My blinded soldiers learn to play as well as work. The ideal we have before us at St. Dunstan's all the time is normality. The first thing I say to a fellow when I meet him is this, "You are not coming to an Institution for the Blind; we have not any blind people at St. Dunstan's; you are coming to a place full of normal men who don't see." When the fellow gets that in his soul it is all well with him. Play is just as normal as work. The fellows learn to row with quite remarkable skill. Many of them who have never been in a bigger piece of water than a bath tub learn to be efficient swimmers. They go into the tug-of-war, three-legged races, sack races, and all that, and the spirit of emulation runs as keenly among them as it does among your good Canadian sportsmen. They learn to play lacrosse; still that doesn't make any difference to the game, (Laughter.); and should any of you come across a St. Dunstan's graduate who plays a good game of bridge, all that will happen will be that when dummy is laid down the cards will be called for and each-player as he places his card will announce it as it is put down; and with these trifling differences the game will go on exactly the same as it does among full-sighted players. Domino tournaments are a regular feature. Some fellows play chess. That is a little beyond me. I always thought chess was too much like work, but some of the officers are particularly keen on it. They play quite a variety of other indoor games they pick up. Dancing is extremely popular; it teaches a man balance and control; it teaches him nearness of obstacles-not by the sense of hearing, as appeared in the paper this morning, because you do not make an awful lot of noise when you dance. That curious "sense of obstacle" that comes to blind people more or less rapidly, and enables you quite unfailingly to tell whether you are more than a foot or two within the sweep of the object, does more than is generally considered, and there are no more collisions in the ball room at St. Dunstan's than in any other, especially with the finished pupils.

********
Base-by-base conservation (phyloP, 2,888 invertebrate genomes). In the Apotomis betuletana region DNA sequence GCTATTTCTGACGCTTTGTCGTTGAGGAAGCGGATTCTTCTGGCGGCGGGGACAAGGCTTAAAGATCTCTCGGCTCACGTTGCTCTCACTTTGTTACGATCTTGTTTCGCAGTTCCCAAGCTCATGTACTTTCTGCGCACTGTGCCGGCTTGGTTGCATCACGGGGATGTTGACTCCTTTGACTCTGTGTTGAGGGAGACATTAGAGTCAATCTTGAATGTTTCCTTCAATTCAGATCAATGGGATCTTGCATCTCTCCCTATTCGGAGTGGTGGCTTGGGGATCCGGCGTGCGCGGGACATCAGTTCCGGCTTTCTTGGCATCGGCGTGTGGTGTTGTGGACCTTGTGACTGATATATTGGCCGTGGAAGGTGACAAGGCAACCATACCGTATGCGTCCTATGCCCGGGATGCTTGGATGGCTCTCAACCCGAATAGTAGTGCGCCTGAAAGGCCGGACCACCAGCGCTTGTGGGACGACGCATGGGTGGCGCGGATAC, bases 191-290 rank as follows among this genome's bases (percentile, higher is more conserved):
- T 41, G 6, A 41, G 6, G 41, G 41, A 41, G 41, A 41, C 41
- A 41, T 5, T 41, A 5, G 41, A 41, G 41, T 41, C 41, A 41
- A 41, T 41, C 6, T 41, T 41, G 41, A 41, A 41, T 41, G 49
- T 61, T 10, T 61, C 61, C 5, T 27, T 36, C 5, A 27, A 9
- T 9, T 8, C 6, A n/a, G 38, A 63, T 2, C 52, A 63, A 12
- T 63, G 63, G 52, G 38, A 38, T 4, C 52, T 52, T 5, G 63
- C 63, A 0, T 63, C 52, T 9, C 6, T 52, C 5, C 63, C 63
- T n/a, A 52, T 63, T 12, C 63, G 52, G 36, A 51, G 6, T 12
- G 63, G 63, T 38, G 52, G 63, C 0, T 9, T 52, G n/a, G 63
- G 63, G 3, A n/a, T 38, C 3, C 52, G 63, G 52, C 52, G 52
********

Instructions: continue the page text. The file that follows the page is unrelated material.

I should like to tell you about the system. We do not shake the fellow by the hand, and say "Good bye, old chap, good luck." We look after him with completeness and thorough care. The head of the Vocational Department is a young officer who was blinded at the Somme in 1916, and who has 13 people under him, and is conducting the rather complicated business of looking after the 800 men we have among us with business-like aptitude. We provide those fellows with 'a home, we supervise their work for the first two months, and we generally care for them from the point of view of their wives, families, holidays, etc. It is a very complete system. The country is divided into districts, and it is all done on a business-like basis.
I am pleased to tell you that the men of St. Dunstan's are not the only competent blind men. You have Mr. Johnston, the publisher of this town; Mr. Lindsay, the musical publisher of Montreal, Mr. Tom Foster, a lawyer in Montreal; and there are plenty of blind men who made good before St. Dunstan's started, but I think in all probability that most of those who lost their sight in adult life had a very hard row to hoe for some years. Our fellows are spared that, and they get right into it. The causes of our success at St. Dunstan's are, first, the acceptance of that standard of normality to which I have referred; secondly,though I ought to put it first-that splendid spirit of courage, independence and determination. I have about sixty of your Canadian blinded soldiers with me at St. Dunstan's now, and those fellows show the same spirit that carried them up Vimy Ridge, and I know what that meant, because last year I was up at Vimy Ridge myself, and how in the world that ridge could have been stormed by human beings is one of the mysteries that always confronted me. The same determination that took your gallant fellows up Vimy Ridge will enable them to gain the even harder victory which they are securing over the grim foe who sought to destroy spirit as well as sight. (Applause.)